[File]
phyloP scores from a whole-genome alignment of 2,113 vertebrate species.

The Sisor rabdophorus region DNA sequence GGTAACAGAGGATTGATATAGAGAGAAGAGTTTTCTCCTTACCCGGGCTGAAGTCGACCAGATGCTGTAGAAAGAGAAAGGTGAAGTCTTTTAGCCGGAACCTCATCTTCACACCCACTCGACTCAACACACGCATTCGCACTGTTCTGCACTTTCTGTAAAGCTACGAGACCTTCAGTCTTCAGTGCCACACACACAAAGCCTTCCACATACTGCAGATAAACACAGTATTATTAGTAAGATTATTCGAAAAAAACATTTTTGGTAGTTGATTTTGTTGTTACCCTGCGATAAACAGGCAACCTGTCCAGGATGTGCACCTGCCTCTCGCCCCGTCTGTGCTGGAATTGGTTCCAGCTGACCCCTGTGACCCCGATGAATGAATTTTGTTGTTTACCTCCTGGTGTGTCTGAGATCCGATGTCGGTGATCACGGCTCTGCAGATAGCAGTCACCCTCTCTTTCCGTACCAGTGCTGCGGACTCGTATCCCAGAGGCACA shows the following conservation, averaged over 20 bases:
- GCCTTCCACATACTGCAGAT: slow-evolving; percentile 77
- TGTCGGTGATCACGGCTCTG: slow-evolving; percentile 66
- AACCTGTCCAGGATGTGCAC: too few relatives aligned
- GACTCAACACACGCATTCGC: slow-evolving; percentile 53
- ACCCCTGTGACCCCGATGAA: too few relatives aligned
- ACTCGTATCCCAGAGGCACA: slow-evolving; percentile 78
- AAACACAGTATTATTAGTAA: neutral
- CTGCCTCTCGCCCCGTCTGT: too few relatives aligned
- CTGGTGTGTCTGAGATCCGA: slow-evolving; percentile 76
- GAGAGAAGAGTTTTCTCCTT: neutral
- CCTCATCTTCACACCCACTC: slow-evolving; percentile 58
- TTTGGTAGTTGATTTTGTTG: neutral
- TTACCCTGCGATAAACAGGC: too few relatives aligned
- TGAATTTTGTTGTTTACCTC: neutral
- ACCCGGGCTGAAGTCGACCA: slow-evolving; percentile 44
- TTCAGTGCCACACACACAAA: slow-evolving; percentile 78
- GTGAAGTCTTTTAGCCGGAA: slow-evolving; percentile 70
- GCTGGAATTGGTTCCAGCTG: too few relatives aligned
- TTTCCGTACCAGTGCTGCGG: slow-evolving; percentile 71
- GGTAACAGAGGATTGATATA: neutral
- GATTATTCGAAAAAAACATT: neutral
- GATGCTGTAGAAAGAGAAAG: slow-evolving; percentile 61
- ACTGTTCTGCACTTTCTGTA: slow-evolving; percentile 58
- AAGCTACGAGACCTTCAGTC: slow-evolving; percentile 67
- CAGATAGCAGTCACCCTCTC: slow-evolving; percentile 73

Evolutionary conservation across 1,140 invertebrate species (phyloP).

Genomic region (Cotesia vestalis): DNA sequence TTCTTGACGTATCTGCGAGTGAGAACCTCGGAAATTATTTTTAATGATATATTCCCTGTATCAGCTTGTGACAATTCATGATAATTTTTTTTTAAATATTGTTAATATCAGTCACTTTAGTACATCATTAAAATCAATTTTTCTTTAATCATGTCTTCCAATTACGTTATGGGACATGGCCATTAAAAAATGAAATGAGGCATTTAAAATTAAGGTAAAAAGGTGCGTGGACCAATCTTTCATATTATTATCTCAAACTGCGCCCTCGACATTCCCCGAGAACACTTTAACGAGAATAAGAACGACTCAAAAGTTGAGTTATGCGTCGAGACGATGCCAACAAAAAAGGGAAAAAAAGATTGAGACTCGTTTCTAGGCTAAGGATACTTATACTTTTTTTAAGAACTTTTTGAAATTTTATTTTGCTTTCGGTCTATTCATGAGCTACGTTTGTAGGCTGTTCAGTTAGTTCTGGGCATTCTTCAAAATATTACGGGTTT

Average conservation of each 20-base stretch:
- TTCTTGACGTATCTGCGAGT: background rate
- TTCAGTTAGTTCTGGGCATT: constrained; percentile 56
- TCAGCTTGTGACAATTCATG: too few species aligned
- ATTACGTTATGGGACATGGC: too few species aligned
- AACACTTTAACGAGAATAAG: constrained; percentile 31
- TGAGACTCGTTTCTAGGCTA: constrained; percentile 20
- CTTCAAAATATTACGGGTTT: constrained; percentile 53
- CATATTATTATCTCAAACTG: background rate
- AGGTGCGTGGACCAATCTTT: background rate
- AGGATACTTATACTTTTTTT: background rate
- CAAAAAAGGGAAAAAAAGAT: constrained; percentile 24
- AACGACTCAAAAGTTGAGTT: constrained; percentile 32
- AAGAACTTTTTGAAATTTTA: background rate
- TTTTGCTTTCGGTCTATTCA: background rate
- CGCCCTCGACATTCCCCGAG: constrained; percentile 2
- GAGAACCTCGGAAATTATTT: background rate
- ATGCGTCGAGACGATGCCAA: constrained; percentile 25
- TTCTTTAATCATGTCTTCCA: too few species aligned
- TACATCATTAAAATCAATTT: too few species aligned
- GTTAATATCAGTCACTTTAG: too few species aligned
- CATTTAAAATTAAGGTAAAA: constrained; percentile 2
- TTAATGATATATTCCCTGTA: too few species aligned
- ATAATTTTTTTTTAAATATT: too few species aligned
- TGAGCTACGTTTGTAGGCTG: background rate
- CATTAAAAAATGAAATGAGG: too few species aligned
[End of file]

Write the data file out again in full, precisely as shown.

phyloP scores from a whole-genome alignment of 2,113 vertebrate species.

The Sisor rabdophorus region DNA sequence GGTAACAGAGGATTGATATAGAGAGAAGAGTTTTCTCCTTACCCGGGCTGAAGTCGACCAGATGCTGTAGAAAGAGAAAGGTGAAGTCTTTTAGCCGGAACCTCATCTTCACACCCACTCGACTCAACACACGCATTCGCACTGTTCTGCACTTTCTGTAAAGCTACGAGACCTTCAGTCTTCAGTGCCACACACACAAAGCCTTCCACATACTGCAGATAAACACAGTATTATTAGTAAGATTATTCGAAAAAAACATTTTTGGTAGTTGATTTTGTTGTTACCCTGCGATAAACAGGCAACCTGTCCAGGATGTGCACCTGCCTCTCGCCCCGTCTGTGCTGGAATTGGTTCCAGCTGACCCCTGTGACCCCGATGAATGAATTTTGTTGTTTACCTCCTGGTGTGTCTGAGATCCGATGTCGGTGATCACGGCTCTGCAGATAGCAGTCACCCTCTCTTTCCGTACCAGTGCTGCGGACTCGTATCCCAGAGGCACA shows the following conservation, averaged over 20 bases:
- GCCTTCCACATACTGCAGAT: slow-evolving; percentile 77
- TGTCGGTGATCACGGCTCTG: slow-evolving; percentile 66
- AACCTGTCCAGGATGTGCAC: too few relatives aligned
- GACTCAACACACGCATTCGC: slow-evolving; percentile 53
- ACCCCTGTGACCCCGATGAA: too few relatives aligned
- ACTCGTATCCCAGAGGCACA: slow-evolving; percentile 78
- AAACACAGTATTATTAGTAA: neutral
- CTGCCTCTCGCCCCGTCTGT: too few relatives aligned
- CTGGTGTGTCTGAGATCCGA: slow-evolving; percentile 76
- GAGAGAAGAGTTTTCTCCTT: neutral
- CCTCATCTTCACACCCACTC: slow-evolving; percentile 58
- TTTGGTAGTTGATTTTGTTG: neutral
- TTACCCTGCGATAAACAGGC: too few relatives aligned
- TGAATTTTGTTGTTTACCTC: neutral
- ACCCGGGCTGAAGTCGACCA: slow-evolving; percentile 44
- TTCAGTGCCACACACACAAA: slow-evolving; percentile 78
- GTGAAGTCTTTTAGCCGGAA: slow-evolving; percentile 70
- GCTGGAATTGGTTCCAGCTG: too few relatives aligned
- TTTCCGTACCAGTGCTGCGG: slow-evolving; percentile 71
- GGTAACAGAGGATTGATATA: neutral
- GATTATTCGAAAAAAACATT: neutral
- GATGCTGTAGAAAGAGAAAG: slow-evolving; percentile 61
- ACTGTTCTGCACTTTCTGTA: slow-evolving; percentile 58
- AAGCTACGAGACCTTCAGTC: slow-evolving; percentile 67
- CAGATAGCAGTCACCCTCTC: slow-evolving; percentile 73

Evolutionary conservation across 1,140 invertebrate species (phyloP).

Genomic region (Cotesia vestalis): DNA sequence TTCTTGACGTATCTGCGAGTGAGAACCTCGGAAATTATTTTTAATGATATATTCCCTGTATCAGCTTGTGACAATTCATGATAATTTTTTTTTAAATATTGTTAATATCAGTCACTTTAGTACATCATTAAAATCAATTTTTCTTTAATCATGTCTTCCAATTACGTTATGGGACATGGCCATTAAAAAATGAAATGAGGCATTTAAAATTAAGGTAAAAAGGTGCGTGGACCAATCTTTCATATTATTATCTCAAACTGCGCCCTCGACATTCCCCGAGAACACTTTAACGAGAATAAGAACGACTCAAAAGTTGAGTTATGCGTCGAGACGATGCCAACAAAAAAGGGAAAAAAAGATTGAGACTCGTTTCTAGGCTAAGGATACTTATACTTTTTTTAAGAACTTTTTGAAATTTTATTTTGCTTTCGGTCTATTCATGAGCTACGTTTGTAGGCTGTTCAGTTAGTTCTGGGCATTCTTCAAAATATTACGGGTTT

Average conservation of each 20-base stretch:
- TTCTTGACGTATCTGCGAGT: background rate
- TTCAGTTAGTTCTGGGCATT: constrained; percentile 56
- TCAGCTTGTGACAATTCATG: too few species aligned
- ATTACGTTATGGGACATGGC: too few species aligned
- AACACTTTAACGAGAATAAG: constrained; percentile 31
- TGAGACTCGTTTCTAGGCTA: constrained; percentile 20
- CTTCAAAATATTACGGGTTT: constrained; percentile 53
- CATATTATTATCTCAAACTG: background rate
- AGGTGCGTGGACCAATCTTT: background rate
- AGGATACTTATACTTTTTTT: background rate
- CAAAAAAGGGAAAAAAAGAT: constrained; percentile 24
- AACGACTCAAAAGTTGAGTT: constrained; percentile 32
- AAGAACTTTTTGAAATTTTA: background rate
- TTTTGCTTTCGGTCTATTCA: background rate
- CGCCCTCGACATTCCCCGAG: constrained; percentile 2
- GAGAACCTCGGAAATTATTT: background rate
- ATGCGTCGAGACGATGCCAA: constrained; percentile 25
- TTCTTTAATCATGTCTTCCA: too few species aligned
- TACATCATTAAAATCAATTT: too few species aligned
- GTTAATATCAGTCACTTTAG: too few species aligned
- CATTTAAAATTAAGGTAAAA: constrained; percentile 2
- TTAATGATATATTCCCTGTA: too few species aligned
- ATAATTTTTTTTTAAATATT: too few species aligned
- TGAGCTACGTTTGTAGGCTG: background rate
- CATTAAAAAATGAAATGAGG: too few species aligned